On a very hot night in the summer of 1965, Charlie Bucktin, age 13 is woken by knocking at his bedroom window. He finds Jasper Jones there, trying to wake him. Jasper is an outcast in the town. He is a bit rebellious, a loner and of mixed race. But when Jasper asks him to go into the night with him as he needs help, he goes along, even though he is terrified. Jasper takes him to his secret place in the bush where Jasper’s horrible discovery is revealed.
Charlie promised to keep the secret but is weighed down by it. All that he knows about life so far, changes that summer. He constantly argues with his mother , falls in love and his relationship with his best friend Jeffrey Lu changes. Secrets are revealed and life is never the same again.
Jasper Jones is a coming of age story set in a small town in Western Australia. It captures perfectly, life in small town Australia in the 1960s.
The chapters are quite long, but the writing is beautiful to read. I did find the first half of the book quite tedious, as the characters were set up, and the tension and underlying simmering in the town were introduced. This seemed to take longer than I felt was necessary, and I just wanted to get to the story.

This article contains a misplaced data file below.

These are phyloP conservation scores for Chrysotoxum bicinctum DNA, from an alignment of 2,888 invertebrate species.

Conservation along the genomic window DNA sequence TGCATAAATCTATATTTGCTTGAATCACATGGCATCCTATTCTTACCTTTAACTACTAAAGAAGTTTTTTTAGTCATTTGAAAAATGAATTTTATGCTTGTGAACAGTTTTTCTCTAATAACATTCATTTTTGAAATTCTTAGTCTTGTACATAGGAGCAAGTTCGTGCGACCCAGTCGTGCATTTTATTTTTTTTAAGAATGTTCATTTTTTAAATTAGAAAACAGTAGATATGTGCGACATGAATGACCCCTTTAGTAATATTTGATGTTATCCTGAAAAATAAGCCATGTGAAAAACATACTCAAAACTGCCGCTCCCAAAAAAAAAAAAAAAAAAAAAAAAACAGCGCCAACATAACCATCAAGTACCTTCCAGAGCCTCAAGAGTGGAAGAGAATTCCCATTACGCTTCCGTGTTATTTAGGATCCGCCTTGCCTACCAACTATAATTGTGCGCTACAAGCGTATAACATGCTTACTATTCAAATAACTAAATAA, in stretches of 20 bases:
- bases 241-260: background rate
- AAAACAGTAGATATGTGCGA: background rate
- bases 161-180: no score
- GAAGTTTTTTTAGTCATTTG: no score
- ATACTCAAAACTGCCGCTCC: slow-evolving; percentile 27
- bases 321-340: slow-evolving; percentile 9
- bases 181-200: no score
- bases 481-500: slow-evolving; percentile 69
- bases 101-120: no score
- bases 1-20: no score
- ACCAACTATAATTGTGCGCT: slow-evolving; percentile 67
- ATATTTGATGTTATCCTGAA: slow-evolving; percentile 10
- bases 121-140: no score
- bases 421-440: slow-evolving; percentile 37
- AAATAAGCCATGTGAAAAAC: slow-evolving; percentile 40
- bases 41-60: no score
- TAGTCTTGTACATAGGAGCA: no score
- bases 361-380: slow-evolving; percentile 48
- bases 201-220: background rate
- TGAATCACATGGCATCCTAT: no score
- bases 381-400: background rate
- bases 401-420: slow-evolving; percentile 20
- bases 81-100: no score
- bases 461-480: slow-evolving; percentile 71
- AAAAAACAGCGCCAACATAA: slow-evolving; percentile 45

But I did really enjoy the second half as it moved along quite quickly. Instead of showing 1960s Australia as very peaceful and nostalgic, this small town was revealed to be a place of prejudice, racism and intolerance. As the community confronted what was happening in their town, those ugly traits became worse.
I’m sure this book wouldn’t be for everyone. It isn’t an easy read but if the time is invested to get into the story, the rewards are great. This story has been recommended as being Young Adult reading, but that confuses me. To me, Jasper Jones is heavy going and covers subject much to dark for Young Adult.
I couldn’t get this book out of my mind for a long while after reading it. There is much written there to make the reader squirm and feel uncomfortable. The final scenes which I won’t reveal were gut wrenching and unforgettable.
Jasper Jones has been described as Australia’s To Kill a Mockingbird. I’m not so sure about that. To Kill a Mockingbird is one of my favourite books of all time, and to me Jasper Jones doesn’t come anywhere near it. But possibly I am biased.
Winner of the Indie Book of the Year Award in 2009
Shortlisted for the Miles Franklin Literary Award in 2010
Winner of the Australian Book Industry Award in 2010
Winner of the Booksellers Choice Award in 2010
My Rating: ⭐️⭐️⭐️⭐️
Published by Allen & Unwin in 2009. Genre? Softcover 394 pages
Further reading: Craig Silvey discusses writing Jasper Jones
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